Although its range is limited to about two octaves, where the piano has eight, bull fiddlers will tell you that their instrument is the most versatile in any band. Even the piano, which is a whole orchestra in itself, is discarded in a symphony; but have you ever seen a big orchestra without a bass?

Certainly not; and in most cases the band is built on a ratio of one to 10—one bull fiddler for every 10 in the whole band.

Thus a symphony of 100 men gives dignified work to 10 musicians, who laugh off the gags and even string along with those lame cracks about getting through revolving doors or into upper berths or down steep cellars. If you really go to work on a bull fiddler he’ll archly confess that his mammoth sound box has been used to hide gold ore, smuggled nylons, bags of sugar and dead bodies. And it always travels in its “coffin,” an immense wooden case.

He’ll also tell you that you can beat the brains out of a bull fiddle and become a headliner, like colored Slam Stewart, who sings to his own accompaniment, or you can use it with loving care and, like Sergei Koussevitsky, rise to leadership of the Boston Symphony Orchestra.

Come Hell or High Water

IN A dance band you can spend a profitable but tiring evening plucking the three, four, or five strings on your bass, and in a symphony you can do the same work with your bow. But whichever is the evening’s chore you must go back at your practice the next morning.

Practice means being firmly hated by your neighbors; but the man who sets himself the task of mastering the bass is no cream puif. Remember the great Toronto blizzard of ’44? On the morning of Dec. 12 the city lay paralyzed under the worst snowstorm in 56 years. A few streetcars limped from street to street; motor cars were stalled by the thousand; factories and offices were deserted. The city lay hushed under a white blanket.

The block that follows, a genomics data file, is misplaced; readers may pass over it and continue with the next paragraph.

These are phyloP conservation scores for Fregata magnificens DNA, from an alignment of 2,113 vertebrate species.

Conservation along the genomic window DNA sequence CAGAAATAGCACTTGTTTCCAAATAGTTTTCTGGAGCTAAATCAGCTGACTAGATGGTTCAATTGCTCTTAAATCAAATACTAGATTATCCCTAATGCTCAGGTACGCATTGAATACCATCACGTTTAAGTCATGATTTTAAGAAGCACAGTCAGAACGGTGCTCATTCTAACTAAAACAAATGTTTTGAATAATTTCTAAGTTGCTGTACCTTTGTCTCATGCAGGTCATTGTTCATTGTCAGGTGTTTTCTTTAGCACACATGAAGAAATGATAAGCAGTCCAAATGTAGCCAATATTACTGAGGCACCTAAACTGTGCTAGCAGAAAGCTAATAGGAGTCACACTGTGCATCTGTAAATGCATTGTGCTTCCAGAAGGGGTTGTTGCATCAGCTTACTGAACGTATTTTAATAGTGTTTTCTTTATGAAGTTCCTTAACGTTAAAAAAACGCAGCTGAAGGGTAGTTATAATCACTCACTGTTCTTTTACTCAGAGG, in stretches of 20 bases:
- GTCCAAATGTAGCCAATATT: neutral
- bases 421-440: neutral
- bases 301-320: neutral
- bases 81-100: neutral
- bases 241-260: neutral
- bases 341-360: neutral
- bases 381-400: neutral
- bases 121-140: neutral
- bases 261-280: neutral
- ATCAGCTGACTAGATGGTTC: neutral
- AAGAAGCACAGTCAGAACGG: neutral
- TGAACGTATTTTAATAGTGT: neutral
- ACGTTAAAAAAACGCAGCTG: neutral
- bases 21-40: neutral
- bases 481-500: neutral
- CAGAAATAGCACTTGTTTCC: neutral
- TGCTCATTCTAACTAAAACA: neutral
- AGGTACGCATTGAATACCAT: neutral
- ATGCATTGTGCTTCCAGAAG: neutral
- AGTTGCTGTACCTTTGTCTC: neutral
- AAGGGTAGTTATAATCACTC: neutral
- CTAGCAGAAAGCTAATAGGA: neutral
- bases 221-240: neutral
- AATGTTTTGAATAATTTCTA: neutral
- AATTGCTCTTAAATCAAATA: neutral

At 9.30 a.m. Sir Ernest MacMillan stepped to the podium to face what should have been the 75 members of the Toronto Symphony Orchestra gathered for a three-hour rehearsal.

Piccolo players, who had nothing to carry but a reed, trumpeters, with but a few pounds of compact metal, and violin men, with their delicate ounces, had recoiled from the grim morning; but seven bull fiddlers, each carrying an instrument taller and wider than himself, had staggered through snowdrifts higher than their heads and

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earth; the one now used by the orchestra of the British Broadcasting Corporation. No two bull fiddles make exactly the same tone, no matter who plays them, and no two players will get exactly the same shading from the same fiddle.

This is partly true of all musical instruments, but leaders, who insist

that a band with a bad bass is weaker than a man with a bad heart, say that the variation in the bass is greater than in any other instrument.

To this day there is argument over some of the high notes Dragonetti could play. Some writers insist that his mighty bass, bigger than all but one now in use, had an opening at the back

r into which he would push a boy soprano, t The boy, according to these stories, i would warble the high notes, Dragonetti himself would sing or hum the middle r notes, and the big fiddle would carry i the foundation. As a result the one s instrument was a thrilling orchestra. 3 The general idea today is that this is c just one of those bull fiddle gag stories.